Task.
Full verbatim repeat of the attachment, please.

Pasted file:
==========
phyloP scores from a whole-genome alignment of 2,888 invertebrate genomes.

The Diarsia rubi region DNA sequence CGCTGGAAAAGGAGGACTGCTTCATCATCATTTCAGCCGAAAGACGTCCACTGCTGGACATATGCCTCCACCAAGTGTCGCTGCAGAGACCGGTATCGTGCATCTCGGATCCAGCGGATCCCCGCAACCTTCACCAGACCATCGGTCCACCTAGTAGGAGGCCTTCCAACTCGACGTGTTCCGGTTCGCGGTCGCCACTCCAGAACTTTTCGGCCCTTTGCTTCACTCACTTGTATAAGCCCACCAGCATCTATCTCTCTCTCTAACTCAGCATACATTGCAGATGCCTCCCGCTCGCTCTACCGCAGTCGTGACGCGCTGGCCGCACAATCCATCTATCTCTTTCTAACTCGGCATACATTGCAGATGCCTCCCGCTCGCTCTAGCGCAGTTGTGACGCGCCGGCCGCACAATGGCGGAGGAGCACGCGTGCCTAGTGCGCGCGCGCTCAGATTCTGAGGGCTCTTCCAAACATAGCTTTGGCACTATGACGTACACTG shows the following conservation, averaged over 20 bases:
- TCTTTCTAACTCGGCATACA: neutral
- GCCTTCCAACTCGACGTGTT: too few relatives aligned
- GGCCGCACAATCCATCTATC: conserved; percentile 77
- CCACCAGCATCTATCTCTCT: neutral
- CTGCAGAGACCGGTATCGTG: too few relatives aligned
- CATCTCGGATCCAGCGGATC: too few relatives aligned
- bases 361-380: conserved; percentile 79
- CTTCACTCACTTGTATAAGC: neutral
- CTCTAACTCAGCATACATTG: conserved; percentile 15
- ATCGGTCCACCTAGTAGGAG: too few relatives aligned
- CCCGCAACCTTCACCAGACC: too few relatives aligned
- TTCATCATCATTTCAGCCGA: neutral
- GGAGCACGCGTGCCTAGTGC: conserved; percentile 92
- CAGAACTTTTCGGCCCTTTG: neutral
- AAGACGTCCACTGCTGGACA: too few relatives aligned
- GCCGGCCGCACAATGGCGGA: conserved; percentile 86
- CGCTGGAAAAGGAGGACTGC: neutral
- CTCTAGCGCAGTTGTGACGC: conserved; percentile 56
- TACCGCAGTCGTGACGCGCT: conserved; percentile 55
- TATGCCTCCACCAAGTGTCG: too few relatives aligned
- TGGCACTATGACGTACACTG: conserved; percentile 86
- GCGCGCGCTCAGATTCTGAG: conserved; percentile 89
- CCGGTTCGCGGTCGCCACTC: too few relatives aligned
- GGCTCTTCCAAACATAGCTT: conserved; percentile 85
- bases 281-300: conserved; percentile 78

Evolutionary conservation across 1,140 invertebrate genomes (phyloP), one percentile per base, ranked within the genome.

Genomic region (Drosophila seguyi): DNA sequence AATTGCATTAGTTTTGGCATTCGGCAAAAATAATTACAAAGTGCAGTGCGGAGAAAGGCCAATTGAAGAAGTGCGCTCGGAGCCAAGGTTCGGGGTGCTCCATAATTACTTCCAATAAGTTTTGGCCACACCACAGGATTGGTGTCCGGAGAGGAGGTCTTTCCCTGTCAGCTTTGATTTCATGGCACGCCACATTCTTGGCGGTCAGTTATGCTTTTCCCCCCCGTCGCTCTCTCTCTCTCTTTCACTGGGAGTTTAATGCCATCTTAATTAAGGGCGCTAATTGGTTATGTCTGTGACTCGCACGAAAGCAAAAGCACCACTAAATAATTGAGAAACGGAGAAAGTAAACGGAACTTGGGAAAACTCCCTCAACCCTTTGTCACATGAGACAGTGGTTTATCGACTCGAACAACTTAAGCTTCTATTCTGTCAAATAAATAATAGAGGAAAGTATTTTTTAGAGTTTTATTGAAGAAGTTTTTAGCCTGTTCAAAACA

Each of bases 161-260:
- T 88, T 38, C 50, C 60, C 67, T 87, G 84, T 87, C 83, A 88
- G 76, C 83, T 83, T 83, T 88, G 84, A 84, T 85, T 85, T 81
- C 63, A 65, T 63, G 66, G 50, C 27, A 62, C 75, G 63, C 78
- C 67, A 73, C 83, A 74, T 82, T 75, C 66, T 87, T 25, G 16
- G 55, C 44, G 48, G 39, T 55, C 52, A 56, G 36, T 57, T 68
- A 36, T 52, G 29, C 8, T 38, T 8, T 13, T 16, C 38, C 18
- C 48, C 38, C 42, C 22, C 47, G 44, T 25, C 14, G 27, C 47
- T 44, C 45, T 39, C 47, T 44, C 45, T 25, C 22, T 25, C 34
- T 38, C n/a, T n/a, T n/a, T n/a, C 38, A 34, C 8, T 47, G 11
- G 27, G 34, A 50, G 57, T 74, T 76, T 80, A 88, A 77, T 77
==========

phyloP scores from a whole-genome alignment of 2,888 invertebrate genomes.

The Diarsia rubi region DNA sequence CGCTGGAAAAGGAGGACTGCTTCATCATCATTTCAGCCGAAAGACGTCCACTGCTGGACATATGCCTCCACCAAGTGTCGCTGCAGAGACCGGTATCGTGCATCTCGGATCCAGCGGATCCCCGCAACCTTCACCAGACCATCGGTCCACCTAGTAGGAGGCCTTCCAACTCGACGTGTTCCGGTTCGCGGTCGCCACTCCAGAACTTTTCGGCCCTTTGCTTCACTCACTTGTATAAGCCCACCAGCATCTATCTCTCTCTCTAACTCAGCATACATTGCAGATGCCTCCCGCTCGCTCTACCGCAGTCGTGACGCGCTGGCCGCACAATCCATCTATCTCTTTCTAACTCGGCATACATTGCAGATGCCTCCCGCTCGCTCTAGCGCAGTTGTGACGCGCCGGCCGCACAATGGCGGAGGAGCACGCGTGCCTAGTGCGCGCGCGCTCAGATTCTGAGGGCTCTTCCAAACATAGCTTTGGCACTATGACGTACACTG shows the following conservation, averaged over 20 bases:
- TCTTTCTAACTCGGCATACA: neutral
- GCCTTCCAACTCGACGTGTT: too few relatives aligned
- GGCCGCACAATCCATCTATC: conserved; percentile 77
- CCACCAGCATCTATCTCTCT: neutral
- CTGCAGAGACCGGTATCGTG: too few relatives aligned
- CATCTCGGATCCAGCGGATC: too few relatives aligned
- bases 361-380: conserved; percentile 79
- CTTCACTCACTTGTATAAGC: neutral
- CTCTAACTCAGCATACATTG: conserved; percentile 15
- ATCGGTCCACCTAGTAGGAG: too few relatives aligned
- CCCGCAACCTTCACCAGACC: too few relatives aligned
- TTCATCATCATTTCAGCCGA: neutral
- GGAGCACGCGTGCCTAGTGC: conserved; percentile 92
- CAGAACTTTTCGGCCCTTTG: neutral
- AAGACGTCCACTGCTGGACA: too few relatives aligned
- GCCGGCCGCACAATGGCGGA: conserved; percentile 86
- CGCTGGAAAAGGAGGACTGC: neutral
- CTCTAGCGCAGTTGTGACGC: conserved; percentile 56
- TACCGCAGTCGTGACGCGCT: conserved; percentile 55
- TATGCCTCCACCAAGTGTCG: too few relatives aligned
- TGGCACTATGACGTACACTG: conserved; percentile 86
- GCGCGCGCTCAGATTCTGAG: conserved; percentile 89
- CCGGTTCGCGGTCGCCACTC: too few relatives aligned
- GGCTCTTCCAAACATAGCTT: conserved; percentile 85
- bases 281-300: conserved; percentile 78

Evolutionary conservation across 1,140 invertebrate genomes (phyloP), one percentile per base, ranked within the genome.

Genomic region (Drosophila seguyi): DNA sequence AATTGCATTAGTTTTGGCATTCGGCAAAAATAATTACAAAGTGCAGTGCGGAGAAAGGCCAATTGAAGAAGTGCGCTCGGAGCCAAGGTTCGGGGTGCTCCATAATTACTTCCAATAAGTTTTGGCCACACCACAGGATTGGTGTCCGGAGAGGAGGTCTTTCCCTGTCAGCTTTGATTTCATGGCACGCCACATTCTTGGCGGTCAGTTATGCTTTTCCCCCCCGTCGCTCTCTCTCTCTCTTTCACTGGGAGTTTAATGCCATCTTAATTAAGGGCGCTAATTGGTTATGTCTGTGACTCGCACGAAAGCAAAAGCACCACTAAATAATTGAGAAACGGAGAAAGTAAACGGAACTTGGGAAAACTCCCTCAACCCTTTGTCACATGAGACAGTGGTTTATCGACTCGAACAACTTAAGCTTCTATTCTGTCAAATAAATAATAGAGGAAAGTATTTTTTAGAGTTTTATTGAAGAAGTTTTTAGCCTGTTCAAAACA

Each of bases 161-260:
- T 88, T 38, C 50, C 60, C 67, T 87, G 84, T 87, C 83, A 88
- G 76, C 83, T 83, T 83, T 88, G 84, A 84, T 85, T 85, T 81
- C 63, A 65, T 63, G 66, G 50, C 27, A 62, C 75, G 63, C 78
- C 67, A 73, C 83, A 74, T 82, T 75, C 66, T 87, T 25, G 16
- G 55, C 44, G 48, G 39, T 55, C 52, A 56, G 36, T 57, T 68
- A 36, T 52, G 29, C 8, T 38, T 8, T 13, T 16, C 38, C 18
- C 48, C 38, C 42, C 22, C 47, G 44, T 25, C 14, G 27, C 47
- T 44, C 45, T 39, C 47, T 44, C 45, T 25, C 22, T 25, C 34
- T 38, C n/a, T n/a, T n/a, T n/a, C 38, A 34, C 8, T 47, G 11
- G 27, G 34, A 50, G 57, T 74, T 76, T 80, A 88, A 77, T 77